Kif tiddeċiedi kif tilqa' n-nies fuq Airbnb
To comply with EU consumer protection law, Airbnb is required to ask all hosts to self-declare themselves as either business hosts or private individuals. This information also helps us to provide you with the right features for how you host. Your status will be shown to guests in search and on your listing.
Determining your status as a business or private host
- Business host: You’re typically a business if hosting on Airbnb is your primary profession or source of income, or if you’re part of an established business, like a boutique hotel or property management company. If you rent accommodations as a company or sole proprietor in the offline world, then your hosting activities on Airbnb will most likely also constitute a business activity. You also typically act as a business if you regularly offer accommodations on Airbnb over a longer period of time in order to make a profit. This list is not exhaustive, and other activities may mean that you are operating as a business.
- Private host: You’re typically a private individual if hosting on Airbnb isn’t your primary profession or source of income (e.g. when your hosting on Airbnb is only a side activity, or your accommodation is only listed occasionally on Airbnb).
Note: Airbnb is not able or required to evaluate or verify your status as a host. If you’re unsure about your status, seek advice from a lawyer or other legal advisor.
Why you need to provide this information
To comply with EU consumer protection law, Airbnb is required to display your status as a host in search and on your listing to guests in the European Economic Area (EEA). We also use this information to provide you with the right features for how you host. You only need to declare your status once.
Additional information for business hosts located in the European Economic Area
The following information applies to business hosts with their place of residence or establishment within the European Economic Area (EEA).
What business details do I have to provide to guests?
If you’re a business host located in the EEA, consumer protection law requires you to clearly show the following information on all your listings:
- The name of your company and its legal representatives or your full name as a sole proprietor (as applicable)
- Your business address (a PO Box is not sufficient)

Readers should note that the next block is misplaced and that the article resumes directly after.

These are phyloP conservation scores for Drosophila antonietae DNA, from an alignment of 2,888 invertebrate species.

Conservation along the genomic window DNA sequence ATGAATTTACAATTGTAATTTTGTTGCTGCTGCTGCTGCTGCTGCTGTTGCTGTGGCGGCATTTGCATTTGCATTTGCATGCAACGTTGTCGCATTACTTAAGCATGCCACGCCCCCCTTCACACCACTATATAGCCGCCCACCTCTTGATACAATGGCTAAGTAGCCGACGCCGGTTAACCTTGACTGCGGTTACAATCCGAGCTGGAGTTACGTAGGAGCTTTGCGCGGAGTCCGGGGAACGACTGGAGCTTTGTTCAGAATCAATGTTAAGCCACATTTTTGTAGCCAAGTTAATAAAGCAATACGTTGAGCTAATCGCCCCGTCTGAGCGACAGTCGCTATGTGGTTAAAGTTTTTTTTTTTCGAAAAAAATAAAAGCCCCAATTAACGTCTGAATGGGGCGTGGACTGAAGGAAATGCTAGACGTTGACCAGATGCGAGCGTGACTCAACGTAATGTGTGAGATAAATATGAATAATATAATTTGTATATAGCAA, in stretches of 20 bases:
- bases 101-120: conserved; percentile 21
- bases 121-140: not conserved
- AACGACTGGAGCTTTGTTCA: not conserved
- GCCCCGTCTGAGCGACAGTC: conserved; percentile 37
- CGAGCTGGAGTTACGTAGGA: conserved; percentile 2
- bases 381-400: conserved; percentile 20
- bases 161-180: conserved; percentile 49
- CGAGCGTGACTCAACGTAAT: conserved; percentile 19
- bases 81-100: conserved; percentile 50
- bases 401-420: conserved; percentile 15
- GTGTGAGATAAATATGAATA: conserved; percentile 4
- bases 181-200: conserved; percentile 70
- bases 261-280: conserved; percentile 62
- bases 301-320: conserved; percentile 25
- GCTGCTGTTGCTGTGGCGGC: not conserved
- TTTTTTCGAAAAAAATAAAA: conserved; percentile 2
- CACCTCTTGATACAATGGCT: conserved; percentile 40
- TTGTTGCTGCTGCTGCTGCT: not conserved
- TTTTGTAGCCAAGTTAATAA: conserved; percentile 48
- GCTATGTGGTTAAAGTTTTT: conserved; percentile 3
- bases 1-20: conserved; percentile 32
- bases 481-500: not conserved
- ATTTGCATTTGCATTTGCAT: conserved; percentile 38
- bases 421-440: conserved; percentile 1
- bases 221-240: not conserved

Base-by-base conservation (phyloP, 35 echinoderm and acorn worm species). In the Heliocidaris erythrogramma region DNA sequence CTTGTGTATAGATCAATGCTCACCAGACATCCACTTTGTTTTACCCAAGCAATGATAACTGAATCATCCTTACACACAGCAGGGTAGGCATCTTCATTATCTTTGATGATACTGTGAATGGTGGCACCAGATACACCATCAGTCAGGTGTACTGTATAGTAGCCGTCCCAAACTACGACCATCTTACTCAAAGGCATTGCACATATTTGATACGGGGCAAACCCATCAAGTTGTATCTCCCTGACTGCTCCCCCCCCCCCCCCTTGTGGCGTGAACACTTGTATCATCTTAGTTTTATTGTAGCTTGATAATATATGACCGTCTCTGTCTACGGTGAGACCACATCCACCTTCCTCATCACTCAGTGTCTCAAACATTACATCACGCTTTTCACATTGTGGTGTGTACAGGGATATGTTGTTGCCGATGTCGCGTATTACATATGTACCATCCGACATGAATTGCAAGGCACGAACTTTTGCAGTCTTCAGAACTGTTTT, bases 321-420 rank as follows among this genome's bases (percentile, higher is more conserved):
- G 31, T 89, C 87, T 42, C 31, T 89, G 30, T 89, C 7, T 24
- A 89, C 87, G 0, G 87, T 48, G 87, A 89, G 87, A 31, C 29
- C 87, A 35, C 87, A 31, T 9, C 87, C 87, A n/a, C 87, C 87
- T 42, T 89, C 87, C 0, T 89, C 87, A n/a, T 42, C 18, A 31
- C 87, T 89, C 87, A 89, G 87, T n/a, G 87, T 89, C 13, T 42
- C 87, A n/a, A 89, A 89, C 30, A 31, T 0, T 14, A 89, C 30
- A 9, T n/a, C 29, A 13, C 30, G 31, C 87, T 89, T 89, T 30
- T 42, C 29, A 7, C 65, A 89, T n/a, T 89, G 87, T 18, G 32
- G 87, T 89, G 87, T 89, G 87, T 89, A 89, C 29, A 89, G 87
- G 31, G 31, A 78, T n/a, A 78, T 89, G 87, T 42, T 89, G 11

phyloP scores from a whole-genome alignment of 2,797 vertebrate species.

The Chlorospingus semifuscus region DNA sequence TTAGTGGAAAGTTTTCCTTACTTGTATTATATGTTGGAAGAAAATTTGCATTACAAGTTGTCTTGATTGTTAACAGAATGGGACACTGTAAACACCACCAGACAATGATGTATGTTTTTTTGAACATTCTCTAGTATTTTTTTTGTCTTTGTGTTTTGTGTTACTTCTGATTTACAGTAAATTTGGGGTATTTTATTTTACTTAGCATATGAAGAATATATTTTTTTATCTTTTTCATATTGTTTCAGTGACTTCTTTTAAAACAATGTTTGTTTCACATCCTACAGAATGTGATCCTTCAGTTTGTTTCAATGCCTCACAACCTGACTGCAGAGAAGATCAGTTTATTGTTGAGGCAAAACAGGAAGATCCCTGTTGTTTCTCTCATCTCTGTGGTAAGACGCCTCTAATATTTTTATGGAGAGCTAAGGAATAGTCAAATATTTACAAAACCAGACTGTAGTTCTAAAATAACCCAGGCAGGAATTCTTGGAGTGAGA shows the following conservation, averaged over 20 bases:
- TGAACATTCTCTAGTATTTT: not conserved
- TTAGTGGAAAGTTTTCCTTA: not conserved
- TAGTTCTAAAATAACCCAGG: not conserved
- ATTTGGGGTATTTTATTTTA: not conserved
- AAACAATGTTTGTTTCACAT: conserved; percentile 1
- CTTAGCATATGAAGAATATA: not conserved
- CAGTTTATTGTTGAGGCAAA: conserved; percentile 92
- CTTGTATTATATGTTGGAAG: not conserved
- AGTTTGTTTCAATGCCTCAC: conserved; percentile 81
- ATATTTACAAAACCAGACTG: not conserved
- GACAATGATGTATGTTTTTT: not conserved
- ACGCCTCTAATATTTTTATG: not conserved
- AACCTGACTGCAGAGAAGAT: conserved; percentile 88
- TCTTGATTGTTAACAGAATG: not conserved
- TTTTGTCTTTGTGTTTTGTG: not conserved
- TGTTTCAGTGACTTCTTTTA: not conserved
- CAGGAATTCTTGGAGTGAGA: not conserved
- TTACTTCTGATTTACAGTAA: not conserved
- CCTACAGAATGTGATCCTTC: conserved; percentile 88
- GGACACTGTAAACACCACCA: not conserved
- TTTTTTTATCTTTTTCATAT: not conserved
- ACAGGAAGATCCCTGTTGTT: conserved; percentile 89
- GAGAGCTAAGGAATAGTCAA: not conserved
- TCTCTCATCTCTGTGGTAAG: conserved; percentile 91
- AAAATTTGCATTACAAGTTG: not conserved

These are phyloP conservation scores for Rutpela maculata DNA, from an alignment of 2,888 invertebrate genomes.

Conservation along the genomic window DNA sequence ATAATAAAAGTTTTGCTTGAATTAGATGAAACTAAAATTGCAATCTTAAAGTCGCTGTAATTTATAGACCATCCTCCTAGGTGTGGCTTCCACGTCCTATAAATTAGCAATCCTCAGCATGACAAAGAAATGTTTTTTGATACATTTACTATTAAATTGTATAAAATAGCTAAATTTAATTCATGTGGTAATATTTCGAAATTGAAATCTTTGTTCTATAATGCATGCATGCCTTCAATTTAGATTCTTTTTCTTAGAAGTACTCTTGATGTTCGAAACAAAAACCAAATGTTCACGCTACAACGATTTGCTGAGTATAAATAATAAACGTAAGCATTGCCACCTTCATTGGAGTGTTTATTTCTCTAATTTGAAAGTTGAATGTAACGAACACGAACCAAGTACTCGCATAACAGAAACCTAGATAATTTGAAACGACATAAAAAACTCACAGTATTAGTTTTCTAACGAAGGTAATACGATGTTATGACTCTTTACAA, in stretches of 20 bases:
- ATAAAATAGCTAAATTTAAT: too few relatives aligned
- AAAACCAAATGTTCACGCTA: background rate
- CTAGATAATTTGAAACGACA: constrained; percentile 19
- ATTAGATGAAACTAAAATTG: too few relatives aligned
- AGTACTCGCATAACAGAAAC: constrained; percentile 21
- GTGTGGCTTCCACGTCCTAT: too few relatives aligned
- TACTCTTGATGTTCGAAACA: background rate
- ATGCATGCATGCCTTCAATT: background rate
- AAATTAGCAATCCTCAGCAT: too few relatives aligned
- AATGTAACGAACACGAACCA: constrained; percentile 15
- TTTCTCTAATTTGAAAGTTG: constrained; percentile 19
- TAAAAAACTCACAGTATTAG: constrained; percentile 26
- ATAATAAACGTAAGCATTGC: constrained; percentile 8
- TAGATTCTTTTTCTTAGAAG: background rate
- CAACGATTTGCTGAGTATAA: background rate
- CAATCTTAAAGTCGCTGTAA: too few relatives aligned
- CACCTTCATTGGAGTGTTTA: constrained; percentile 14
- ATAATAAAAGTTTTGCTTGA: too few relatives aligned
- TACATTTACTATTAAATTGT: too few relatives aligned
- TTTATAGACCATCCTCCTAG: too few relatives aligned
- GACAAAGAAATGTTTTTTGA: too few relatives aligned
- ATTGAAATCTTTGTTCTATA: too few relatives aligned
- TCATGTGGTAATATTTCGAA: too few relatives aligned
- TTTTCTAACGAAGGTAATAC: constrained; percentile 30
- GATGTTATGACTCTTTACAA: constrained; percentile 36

- Your contact details
- Your trade registration number and register (if applicable)
- Your Value Added Tax identification number (if applicable)
- If applicable, details of any responsible chamber of commerce
- If applicable, details of any authorization scheme that you are subject to, including the name of the relevant authority
You can add and edit your business details (as described above) in the business details section of your Airbnb account. Once you provide your business details they will automatically be displayed on all your listings.
Please also make sure that you describe your accommodation accurately and completely. Don’t omit any information that’s relevant for a guest. As a business host, you’re also required to inform a guest about the total price of your accommodation, including any applicable taxes.
Do travelers who book accommodations on Airbnb from a business host have a 14-day right of withdrawal?
According to Art. 16 (l) of the EU Consumer Rights Directive, contracts relating to the provision of travel accommodation are exempted from the right of withdrawal if the contract provides for a specific date or period of performance. However, you should inform your guests about the fact that they don’t have a right of withdrawal.
Please note: This does not affect a guest’s rights according to the cancellation policy that you have specified for your listing.
Additional information for business hosts in the EEA
Note: This page is for informational purposes only. The information provided isn't intended to be legal advice. If you're unclear about how any of these laws apply to you, seek advice from a lawyer or other legal advisor.